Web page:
United States District Court, W.D. North Carolina, Charlotte Division
D AWN M. TAYLOR, Plaintiff,
ANDREW SAUL, Commissioner, Social Security Administration,  Defendant.
KENNETH D. BELL, UNITED STATES DISTRICT JUDGE
MATTER is before the Court on Plaintiff Dawn M.
Taylor's Motion for Summary Judgment (Doc. No. 13) and
Defendant's Motion for Summary Judgment (Doc. No. 17), as
well as the parties' briefs and exhibits. Plaintiff,
through counsel, seeks judicial review of an unfavorable
administrative decision on her application for a period of
disability and disability insurance benefits.
reviewed and considered the written arguments, administrative
record, and applicable authority, and for the reasons set
forth below, the Court finds that Defendant's decision to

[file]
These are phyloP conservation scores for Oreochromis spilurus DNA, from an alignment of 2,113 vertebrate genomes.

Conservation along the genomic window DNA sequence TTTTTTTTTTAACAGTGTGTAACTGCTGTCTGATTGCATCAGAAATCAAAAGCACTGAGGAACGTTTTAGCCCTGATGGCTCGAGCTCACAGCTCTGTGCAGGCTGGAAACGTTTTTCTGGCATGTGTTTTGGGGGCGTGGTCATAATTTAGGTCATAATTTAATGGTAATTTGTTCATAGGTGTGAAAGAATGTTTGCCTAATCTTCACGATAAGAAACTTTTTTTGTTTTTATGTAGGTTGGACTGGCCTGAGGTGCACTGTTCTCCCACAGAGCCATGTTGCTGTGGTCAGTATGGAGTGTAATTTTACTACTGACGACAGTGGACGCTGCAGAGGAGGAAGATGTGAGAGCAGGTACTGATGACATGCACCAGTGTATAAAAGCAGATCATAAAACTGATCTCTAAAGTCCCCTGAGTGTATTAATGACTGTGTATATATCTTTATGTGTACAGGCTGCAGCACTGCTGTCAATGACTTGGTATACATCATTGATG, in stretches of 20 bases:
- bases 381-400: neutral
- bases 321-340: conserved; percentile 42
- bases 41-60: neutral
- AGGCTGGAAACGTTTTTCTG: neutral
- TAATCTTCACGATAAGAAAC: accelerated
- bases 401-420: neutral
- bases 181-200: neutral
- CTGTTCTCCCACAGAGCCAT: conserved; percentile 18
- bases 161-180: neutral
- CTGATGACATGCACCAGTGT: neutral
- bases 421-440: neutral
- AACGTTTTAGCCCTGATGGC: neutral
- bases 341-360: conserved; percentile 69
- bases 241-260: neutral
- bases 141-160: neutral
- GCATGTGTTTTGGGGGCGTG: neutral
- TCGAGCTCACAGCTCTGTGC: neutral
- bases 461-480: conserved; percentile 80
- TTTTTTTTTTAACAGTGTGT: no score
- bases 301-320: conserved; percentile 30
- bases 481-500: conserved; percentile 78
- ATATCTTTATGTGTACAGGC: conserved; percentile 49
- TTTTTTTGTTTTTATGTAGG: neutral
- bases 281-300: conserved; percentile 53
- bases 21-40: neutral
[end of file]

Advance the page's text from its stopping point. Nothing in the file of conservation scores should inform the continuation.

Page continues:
deny Plaintiff's Social Security benefits requires a
remand to gather additional evidence and further explain the
evidence in support of the ALJ's conclusion that the
claimant did not establish a period of disability or
entitlement to disability insurance benefits. Accordingly,
the Court will GRANT Plaintiff's Motion
for Summary Judgment, DENY Defendant's
Motion for Summary Judgement, REVERSE the
Commissioner's decision, and REMAND this
matter for further proceedings consistent with this Order.
filed a Title II application for a period of disability and
disability insurance benefits on July 10, 2014, alleging
disability beginning August 14, 2013. Her claim was denied at
the initial level on January 28, 2015 and upon
reconsideration on April 6, 2015. (Tr. 59, 77). She had a
hearing before ALJ Susan Poulos (the “ALJ”) who
denied the application in a decision on June 19, 2017. (Tr.
80-97). Taylor then filed for a review of the ALJ's
decision with the Appeals Council, which denied review on May
18, 2018. (Tr. 104). The ALJ's decision stands as the
final decision of the Commissioner, and Taylor has now
requested judicial review in this Court pursuant to 42 U.S.C.
reasons stated below, the Court remands the decision of the
Commissioner for further proceedings.
THE COMMISSIONER'S DECISION